The rise of the London Village

WARDO STREET, MUNSTER VILLAGE, FULHAM, £1.725M
WARDO STREET, MUNSTER VILLAGE, FULHAM, £1.725M

IT SEEMS these days everyone wants their slice of village life, even if they live and work in the heart of the city. The Big Smoke has always been made up of distinct neighbourhoods with their own character and lifestyle, but the idea of the London Village has really taken hold in the public imagination in recent years – and they’re spreading like wildfire.

Well-established villages like Primrose Hill and Hampstead Village have provided a model of living that has been emulated in areas like Stoke Newington and Dulwich.

Typically these places have green spaces, independent shops, weekend farmers markets, thriving high streets and good schools that attract like-minded families. The rise of the London Village has also reaped rewards for homeowners and investors alike.

Research by estate agents Kinleigh, Folkard & Hayward in partnership with property website Zoopla.co.uk analysed 24 London Villages to complement a range of local area guides. It found that properties in areas defined as villages typically commanded 51 per cent premiums. The figures, published last November, also suggested that, while the average value of a London property is £456,802, those in sought-after London Villages cost closer to £691,046.

Zena Alkayat, author of the guidebook London Villages: Explore the City’s Best Local Neighbourhoods, thinks their appeal extends far beyond financial benefits. “I don’t think it’s about money pouring in,” she says. “I think it’s actually about the community taking ownership of its area, working together to provide markets, events, shops and public spaces that best serve the people living there. When that happens, you get a really appealing, fun and interesting place.

“There’s a real interest in localism and areas that are doing things differently tend to have the residents and their needs as their central focus.”

Some are now well-known, such as Primrose Hill, Highgate, and Connaught Village. A two-bedroom flat on Connaught Street, described as “leafy” by agents Kay & Co, is being marketed for £1.5m. Moments from Hyde Park, the area is “famed for its designer boutiques, cafés, and restaurants”. Similarly, over in prime Belgravia, the enclave of Ebury Village – loosely defined as the area either side of Elizabeth Street – is drawing in top creatives and high-end brands such as Jimmy Choo, Burberry and Tom Ford, which all have headquarters in nearby Victoria.

Residents enjoy a wide variety of specialist independent shops and Elizabeth Street also hosts annual summer and Christmas street parties. The guide price for a four bedroom town house on Graham Terrace in Ebury Village is being sold for £3.295m by Cluttons.

The long-held reputation of established villages, like Hampstead, also command higher premiums. According to the KFH/Zoopla, the leafy north London hotspot is the most expensive village to live, with an average property value of £1.525m, as opposed to relatively new Charlton Village where the average value is £292,679. West Hampstead Square, a new-build project from developer Ballymore, is hoping to trade off this reputation, centring the properties around a communal square and bringing in Marks & Spencer’s Simply Food brand.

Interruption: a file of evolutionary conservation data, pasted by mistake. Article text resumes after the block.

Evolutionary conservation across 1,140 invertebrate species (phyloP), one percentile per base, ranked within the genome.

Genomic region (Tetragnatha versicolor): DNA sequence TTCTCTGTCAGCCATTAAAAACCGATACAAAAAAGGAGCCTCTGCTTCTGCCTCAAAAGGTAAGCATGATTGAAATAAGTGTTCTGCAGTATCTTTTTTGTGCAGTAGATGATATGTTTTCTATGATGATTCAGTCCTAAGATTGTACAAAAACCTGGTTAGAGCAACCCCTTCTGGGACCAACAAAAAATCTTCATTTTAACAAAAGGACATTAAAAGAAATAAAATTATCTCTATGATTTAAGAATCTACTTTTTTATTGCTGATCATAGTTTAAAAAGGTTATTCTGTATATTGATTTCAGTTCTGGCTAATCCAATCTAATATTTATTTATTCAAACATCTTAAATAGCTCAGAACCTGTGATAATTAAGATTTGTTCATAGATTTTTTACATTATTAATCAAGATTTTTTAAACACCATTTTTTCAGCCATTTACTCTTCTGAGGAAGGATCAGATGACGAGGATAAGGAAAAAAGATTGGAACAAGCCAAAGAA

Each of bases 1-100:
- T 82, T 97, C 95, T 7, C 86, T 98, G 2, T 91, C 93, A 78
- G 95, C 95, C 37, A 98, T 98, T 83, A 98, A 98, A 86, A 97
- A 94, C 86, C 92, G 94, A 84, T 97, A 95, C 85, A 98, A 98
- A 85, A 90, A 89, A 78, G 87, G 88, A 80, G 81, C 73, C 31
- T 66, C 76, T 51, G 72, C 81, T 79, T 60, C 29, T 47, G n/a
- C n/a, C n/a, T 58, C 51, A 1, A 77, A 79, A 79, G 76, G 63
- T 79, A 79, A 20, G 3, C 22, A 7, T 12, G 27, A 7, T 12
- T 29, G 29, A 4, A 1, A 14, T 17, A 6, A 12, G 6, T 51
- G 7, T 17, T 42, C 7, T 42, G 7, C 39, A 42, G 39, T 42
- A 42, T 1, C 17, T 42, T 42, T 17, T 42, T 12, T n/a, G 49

But newer villages are springing up with a “youthful, anything-is-possible energy about them, compared to the traditional and established feel of more iconic villages”, according to Alkayat, and they’re even drawing homeowners looking for more square feet for their money away from previously in-demand areas.

The Victorian houses of Munster Village, a triangle of streets in Fulham, is proving popular with first time buyers. The name was coined by an estate agent but the area seems to be living up to its “village” monicker, with thriving markets and independent shops on Munster Road, local eateries such as the Plum Café, and nearby Bishop’s Park. Emma Stead, manager at Douglas & Gordon’s Fulham office, says, “People get very passionate about their individual little areas and they cultivate it, they want to maintain what they like about the area.”

One four bedroom house in Wardo Avenue, Munster Village, exemplifies the village spirit. The house is the first home of married couple Nicholas and Sarah Percy-Davis, who met over a hedge in the same street. Sarah asked whether she could borrow Nicholas’ strimmer, Nicholas invited Sarah to a barbecue, and a Munster couple was born. They refurbished the house with the help of Sarah’s property developer brother and now Douglas & Gordon is selling it for £1.725m.

Another village drawing people away from the city is Wimbledon Village. “Wimbledon is a true London village because the hill means it’s elevated from everything else,” says Savills’ Clive Moon. “But we find the majority of buyers are coming from Chelsea and Wandsworth, moving when they want to start a family to get access to more space and better schools.” Wimbledon Hill Park, a series of four, five and six bedroom town houses in a private cul-de-sac, is due to be finished this summer, starting at £3.5m each.

“Perhaps as the city has grown we’ve become more interested in finding the area that suits us,” concludes Alkayat. “These villages make London a more manageable and personal place to live – and it’s what gives the city its incredible diversity.”

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